During such periods of strength, the S&P 500 has had annualized returns of 4.2%. That's well below the comparable 13% return when the Russell 2000's relative strength is below its 40-week moving average. In other words, strength in the Russell went alongside relative weakness in the S&P 500, and vice versa.
    How do you interpret the recent rise in small caps? Let the author know your thoughts at ben.eisen@wsj.com.

    Daily Factoid

    On this day in 1927, Charles Lindbergh completed the first transatlantic flight as he landed his airplane, The Spirit of St. Louis, in Paris, 33 1/2 hours after taking off from Roosevelt Field on New York’s Long Island.

    Key Events

    The Chicago Fed National Activity Index, out at 8:30 a.m. ET, is expected to show growth edged up in April.
    Atlanta Fed President Raphael Bostic is scheduled to speak at 12:15 p.m. ET, the Philadelphia Fed's Patrick Harker will speak at 2:15 p.m. ET, and Minneapolis Fed President Neel Kashkari is scheduled to talk at 5:30 p.m. ET.

    Stocks to Watch

    Starbucks—Up 0.6%: The coffee giant said it is creating an official policy that allows all guests to use its cafes, including its restrooms, whether or not they make a purchase.
    Campbell Soup—Down 1.4%: Campbell Chief Executive Denise Morrison abruptly left the company on Friday, raising questions about her push to transform the company into a fresh-food business in recent years.

    Number of the Day

    12%
    The amount Campbell Soup Co. shares fell on Friday, the stock's biggest one-day decline since 1999. The rout came after the company said its chief executive would step down and reported weaker-than-expected earnings.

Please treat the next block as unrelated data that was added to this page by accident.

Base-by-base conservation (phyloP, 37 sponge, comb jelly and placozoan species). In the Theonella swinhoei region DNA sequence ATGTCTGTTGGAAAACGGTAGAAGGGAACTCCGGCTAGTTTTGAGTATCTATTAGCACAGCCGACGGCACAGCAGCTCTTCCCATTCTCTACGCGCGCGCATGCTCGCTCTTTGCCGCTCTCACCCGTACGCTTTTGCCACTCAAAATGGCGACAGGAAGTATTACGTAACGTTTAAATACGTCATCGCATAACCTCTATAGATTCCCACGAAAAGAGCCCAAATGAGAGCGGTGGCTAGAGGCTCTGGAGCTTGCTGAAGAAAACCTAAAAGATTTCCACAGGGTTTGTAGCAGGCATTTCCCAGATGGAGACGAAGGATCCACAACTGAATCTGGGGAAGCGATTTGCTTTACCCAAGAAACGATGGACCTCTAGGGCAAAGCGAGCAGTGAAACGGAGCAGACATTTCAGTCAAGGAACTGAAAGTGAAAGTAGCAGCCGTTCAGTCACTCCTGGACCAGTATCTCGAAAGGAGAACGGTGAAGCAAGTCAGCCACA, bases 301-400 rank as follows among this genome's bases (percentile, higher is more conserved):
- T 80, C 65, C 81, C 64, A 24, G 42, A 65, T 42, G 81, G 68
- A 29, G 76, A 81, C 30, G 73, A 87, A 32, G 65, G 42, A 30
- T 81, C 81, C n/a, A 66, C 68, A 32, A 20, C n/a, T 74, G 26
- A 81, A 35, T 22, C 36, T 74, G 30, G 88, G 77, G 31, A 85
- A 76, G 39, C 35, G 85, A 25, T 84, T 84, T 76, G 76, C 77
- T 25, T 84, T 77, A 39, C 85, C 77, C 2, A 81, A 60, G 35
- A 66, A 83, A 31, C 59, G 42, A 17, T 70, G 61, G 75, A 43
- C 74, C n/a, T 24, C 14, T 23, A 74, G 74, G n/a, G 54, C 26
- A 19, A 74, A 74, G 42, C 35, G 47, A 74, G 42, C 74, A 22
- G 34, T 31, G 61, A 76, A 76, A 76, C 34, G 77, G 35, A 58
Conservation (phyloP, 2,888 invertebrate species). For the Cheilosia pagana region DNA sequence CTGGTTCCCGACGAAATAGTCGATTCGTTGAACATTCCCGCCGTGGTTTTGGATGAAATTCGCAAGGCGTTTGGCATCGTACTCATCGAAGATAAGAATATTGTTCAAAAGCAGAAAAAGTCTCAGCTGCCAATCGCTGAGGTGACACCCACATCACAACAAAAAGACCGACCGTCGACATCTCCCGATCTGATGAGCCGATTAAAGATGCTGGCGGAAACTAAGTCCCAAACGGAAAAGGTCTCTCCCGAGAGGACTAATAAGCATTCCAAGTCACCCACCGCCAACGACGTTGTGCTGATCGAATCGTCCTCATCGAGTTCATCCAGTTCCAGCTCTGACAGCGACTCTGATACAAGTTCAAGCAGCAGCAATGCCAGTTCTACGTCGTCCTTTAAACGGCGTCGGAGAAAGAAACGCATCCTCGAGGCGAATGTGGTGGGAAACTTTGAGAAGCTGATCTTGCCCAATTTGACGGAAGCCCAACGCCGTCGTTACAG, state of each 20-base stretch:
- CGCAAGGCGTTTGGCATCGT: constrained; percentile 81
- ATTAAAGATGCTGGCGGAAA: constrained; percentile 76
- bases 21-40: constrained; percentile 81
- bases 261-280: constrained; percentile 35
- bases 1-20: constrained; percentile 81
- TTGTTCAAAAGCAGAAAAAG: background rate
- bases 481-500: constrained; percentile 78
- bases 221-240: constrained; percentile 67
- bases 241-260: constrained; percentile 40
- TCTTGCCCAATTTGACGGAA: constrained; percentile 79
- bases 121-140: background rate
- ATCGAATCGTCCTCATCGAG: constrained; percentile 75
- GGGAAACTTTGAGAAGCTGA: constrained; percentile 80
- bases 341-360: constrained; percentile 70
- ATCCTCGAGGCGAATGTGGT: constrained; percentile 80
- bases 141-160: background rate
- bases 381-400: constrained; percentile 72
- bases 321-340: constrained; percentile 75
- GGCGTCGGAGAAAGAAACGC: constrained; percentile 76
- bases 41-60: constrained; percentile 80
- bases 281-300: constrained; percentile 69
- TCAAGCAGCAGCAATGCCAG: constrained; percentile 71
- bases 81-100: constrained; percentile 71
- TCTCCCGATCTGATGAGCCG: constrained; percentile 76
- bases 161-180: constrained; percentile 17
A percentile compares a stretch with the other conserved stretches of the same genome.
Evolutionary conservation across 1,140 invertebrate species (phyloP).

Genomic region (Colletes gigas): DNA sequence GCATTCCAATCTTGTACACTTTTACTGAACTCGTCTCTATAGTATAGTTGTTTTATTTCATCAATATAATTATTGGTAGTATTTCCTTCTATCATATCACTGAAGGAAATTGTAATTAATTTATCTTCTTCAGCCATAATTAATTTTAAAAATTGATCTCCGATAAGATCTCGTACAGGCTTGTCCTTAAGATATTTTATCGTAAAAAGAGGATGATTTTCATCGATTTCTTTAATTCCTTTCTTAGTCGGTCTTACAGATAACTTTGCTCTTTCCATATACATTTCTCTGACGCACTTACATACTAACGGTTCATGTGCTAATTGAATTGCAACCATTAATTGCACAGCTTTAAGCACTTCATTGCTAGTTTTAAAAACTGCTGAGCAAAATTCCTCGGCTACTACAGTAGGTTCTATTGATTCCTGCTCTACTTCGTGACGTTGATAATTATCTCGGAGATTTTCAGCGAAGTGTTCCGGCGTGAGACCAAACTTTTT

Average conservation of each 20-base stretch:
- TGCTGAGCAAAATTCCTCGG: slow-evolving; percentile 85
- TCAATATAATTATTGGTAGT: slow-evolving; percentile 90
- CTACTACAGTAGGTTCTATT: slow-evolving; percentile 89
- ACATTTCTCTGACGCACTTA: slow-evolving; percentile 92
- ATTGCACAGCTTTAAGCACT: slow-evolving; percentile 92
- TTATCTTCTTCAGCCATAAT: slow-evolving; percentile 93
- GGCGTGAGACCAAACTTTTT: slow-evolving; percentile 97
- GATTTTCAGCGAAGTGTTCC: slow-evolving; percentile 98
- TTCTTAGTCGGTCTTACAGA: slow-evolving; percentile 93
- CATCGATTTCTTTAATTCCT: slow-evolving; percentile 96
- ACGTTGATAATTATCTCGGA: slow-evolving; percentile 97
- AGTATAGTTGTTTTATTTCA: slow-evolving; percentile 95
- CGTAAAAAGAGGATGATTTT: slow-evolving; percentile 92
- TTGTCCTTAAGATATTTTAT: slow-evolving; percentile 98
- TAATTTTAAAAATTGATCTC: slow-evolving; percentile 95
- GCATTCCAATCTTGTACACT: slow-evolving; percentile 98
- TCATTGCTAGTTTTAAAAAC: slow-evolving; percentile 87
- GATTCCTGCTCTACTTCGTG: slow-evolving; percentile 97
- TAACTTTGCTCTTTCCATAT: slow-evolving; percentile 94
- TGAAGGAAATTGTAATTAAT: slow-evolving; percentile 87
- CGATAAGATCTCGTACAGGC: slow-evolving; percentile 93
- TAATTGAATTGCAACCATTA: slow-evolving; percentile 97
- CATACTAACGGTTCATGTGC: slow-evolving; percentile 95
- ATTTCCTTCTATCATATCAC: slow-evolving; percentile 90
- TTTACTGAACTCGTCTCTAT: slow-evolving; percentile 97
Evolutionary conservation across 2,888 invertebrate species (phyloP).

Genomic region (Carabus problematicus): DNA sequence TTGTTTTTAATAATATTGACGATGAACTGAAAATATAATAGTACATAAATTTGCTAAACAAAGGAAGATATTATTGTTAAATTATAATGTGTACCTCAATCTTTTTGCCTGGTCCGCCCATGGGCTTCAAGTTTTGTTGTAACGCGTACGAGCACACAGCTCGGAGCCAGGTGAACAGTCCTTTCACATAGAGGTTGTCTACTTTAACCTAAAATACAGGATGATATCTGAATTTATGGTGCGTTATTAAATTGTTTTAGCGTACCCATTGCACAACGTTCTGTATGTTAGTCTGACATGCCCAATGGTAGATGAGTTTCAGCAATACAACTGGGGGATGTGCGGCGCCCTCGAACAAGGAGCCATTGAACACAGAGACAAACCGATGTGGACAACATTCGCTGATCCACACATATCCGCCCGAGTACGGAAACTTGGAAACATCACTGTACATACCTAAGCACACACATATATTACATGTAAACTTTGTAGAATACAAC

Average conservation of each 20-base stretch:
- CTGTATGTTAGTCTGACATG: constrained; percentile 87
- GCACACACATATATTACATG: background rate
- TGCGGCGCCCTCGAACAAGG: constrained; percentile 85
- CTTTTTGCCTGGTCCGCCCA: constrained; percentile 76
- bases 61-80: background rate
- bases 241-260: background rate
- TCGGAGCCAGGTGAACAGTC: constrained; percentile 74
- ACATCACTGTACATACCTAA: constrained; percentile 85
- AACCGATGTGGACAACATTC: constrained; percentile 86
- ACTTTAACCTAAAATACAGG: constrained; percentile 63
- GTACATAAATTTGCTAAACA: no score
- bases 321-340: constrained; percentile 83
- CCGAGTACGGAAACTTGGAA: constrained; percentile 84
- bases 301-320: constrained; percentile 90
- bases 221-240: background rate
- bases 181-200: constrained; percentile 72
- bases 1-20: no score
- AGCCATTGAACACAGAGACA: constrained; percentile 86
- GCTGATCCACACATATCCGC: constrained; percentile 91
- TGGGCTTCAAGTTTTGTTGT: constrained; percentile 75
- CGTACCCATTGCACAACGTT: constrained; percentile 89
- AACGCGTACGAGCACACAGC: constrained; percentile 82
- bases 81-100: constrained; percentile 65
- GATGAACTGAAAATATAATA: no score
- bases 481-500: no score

Must Reads

    Global investors looking to buy stakes in China’s most valuable private technology company, Ant Financial Services Group, have to agree not to invest in or raise their stakes in companies controlled by major rivals such as Tencent Holdings and JD.com. 
    The U.S. sent mixed signals over tariffs on Chinese imports, with Treasury Secretary Steven Mnuchin saying the U.S. was “putting the trade war on hold” but U.S. Trade Representative Robert Lighthizer saying that tariffs remained an important tool to “protect our technology.” The conflicting statements came a day after the two countries ended talks to try to reduce tensions.
    It’s mayhem in the mayonnaise aisle: Hellmann’s maker Unilever and Miracle Whip owner Kraft Heinz are cutting prices and slinging out new concoctions as they battle for supremacy. “Mayochup,” anyone? 
    Nicolás Maduro won re-election in a Venezuelan presidential election deemed illegitimate by the opposition and foreign governments, paving the way for heavier international sanctions amid widespread discontent over an economy in free fall.
    The Justice Department asked its internal watchdog to examine if there was any impropriety in the counterintelligence investigation of President Donald Trump’s 2016 campaign after Mr. Trump demanded that the department investigate the motives behind the inquiry.